Saturday, 29 May 1999
A Month in the Country, 29 May 1999
By Brian Friel after Turgenev
VCA Graduating Year at Grant Street Theatre
until June 6, 1999
Reviewer: Kate Herbert
"All love is a catastrophe," says Michel (Tyson Salijevic), Natalya's spurned lover in Turgenev's A Month in the Country. When an attractive stranger is introduced into an outwardly stable environment, everything goes awry.
Emotional chaos follows the appointment of the handsome young tutor, Aleksy in the house of Natalya (Tanja Bulatovic) and her rustic husband, Arkady ( Jonathan Pasvolsky). The situation echoes the arrival of Elena in Chekhov's Uncle Vanya.
A Month in the Country has all the sublimated passion and thwarted desires of the Russian style. Only the two servants, Katya (Jenny Schwinghammer) and Matvey (Howard Stanley) find love in the end.
The play provides the perfect showcase for the Victorian College of the Arts graduating actors. It is a ensemble piece with no star roles so each actor can strut his or her stuff at some point in the play.
Australian-US resident, Michael Edwards directs this stylish, albeit conventional production. Dean of Drama School, Lindy Davies, evidently twisted his arm to convince him to take the job, but the product is strong and both company and director seem delighted with the outcome.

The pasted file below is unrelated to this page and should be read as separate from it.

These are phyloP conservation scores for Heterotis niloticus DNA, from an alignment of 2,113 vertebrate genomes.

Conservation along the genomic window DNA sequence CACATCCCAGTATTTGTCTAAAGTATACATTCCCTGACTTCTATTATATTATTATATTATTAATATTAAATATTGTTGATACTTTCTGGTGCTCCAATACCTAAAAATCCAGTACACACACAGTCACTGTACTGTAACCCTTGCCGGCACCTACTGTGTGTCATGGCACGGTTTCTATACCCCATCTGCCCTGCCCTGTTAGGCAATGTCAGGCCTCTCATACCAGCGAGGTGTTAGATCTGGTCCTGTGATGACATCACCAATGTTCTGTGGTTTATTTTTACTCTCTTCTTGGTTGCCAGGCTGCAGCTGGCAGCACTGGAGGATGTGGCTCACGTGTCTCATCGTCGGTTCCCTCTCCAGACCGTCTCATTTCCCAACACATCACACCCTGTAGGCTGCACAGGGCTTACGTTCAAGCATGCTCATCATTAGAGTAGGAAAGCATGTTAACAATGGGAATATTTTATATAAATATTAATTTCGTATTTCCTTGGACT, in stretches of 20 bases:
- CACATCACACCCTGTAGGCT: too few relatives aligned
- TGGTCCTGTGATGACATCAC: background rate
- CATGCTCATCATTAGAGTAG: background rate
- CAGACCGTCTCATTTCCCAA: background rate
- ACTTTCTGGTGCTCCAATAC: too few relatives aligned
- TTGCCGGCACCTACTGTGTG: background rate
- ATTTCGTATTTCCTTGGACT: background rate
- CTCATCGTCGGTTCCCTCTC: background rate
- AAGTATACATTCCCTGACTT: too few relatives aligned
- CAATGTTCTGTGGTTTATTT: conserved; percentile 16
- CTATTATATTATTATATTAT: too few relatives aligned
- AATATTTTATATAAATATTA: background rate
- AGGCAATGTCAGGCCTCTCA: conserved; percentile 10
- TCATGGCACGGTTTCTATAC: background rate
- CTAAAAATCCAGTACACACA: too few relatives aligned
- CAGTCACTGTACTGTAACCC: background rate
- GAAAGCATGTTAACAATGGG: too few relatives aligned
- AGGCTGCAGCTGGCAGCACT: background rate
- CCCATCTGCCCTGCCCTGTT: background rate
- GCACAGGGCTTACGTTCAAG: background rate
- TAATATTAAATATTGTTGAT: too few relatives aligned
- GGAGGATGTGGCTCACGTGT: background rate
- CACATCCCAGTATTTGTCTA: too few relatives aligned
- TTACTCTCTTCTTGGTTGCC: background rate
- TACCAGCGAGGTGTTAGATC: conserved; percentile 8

The stage design (Rainbow Sweeney) is a beautifully simple polished blond wood floor with deeper, more decorative wooden chairs and table. Period costumes (Amanda Silk) in muted tones add the only adornment.
The style of performance is natural and underplayed. Actors are comfortable and relaxed on stage - sometimes too relaxed. The energy level often drops to such a degree that they are almost inaudible.
The ensemble is strong and includes professional actors, Howard Stanley, Paul Robertson and Will Hodgson all of whom provide hilarious and colourful cameos.
As the gag-meister doctor, Shpigelsky, Joseph Manning is a energetic presence and his loved one, Lisaveta, is played with dignity by Amanda Hulme. Sibylla Budd as the ingenue, Vera, marries a sweet naivete with intense emotion and Oliviero Papi is a bright and lively Aleksy.
Playing Natalya, Bulatovic shifts aptly between mature and childish seductiveness and Pasvolsky captures her husband's gaucheness.
Although the production lacks a dynamic energy, it is a fine production.
By Kate Herbert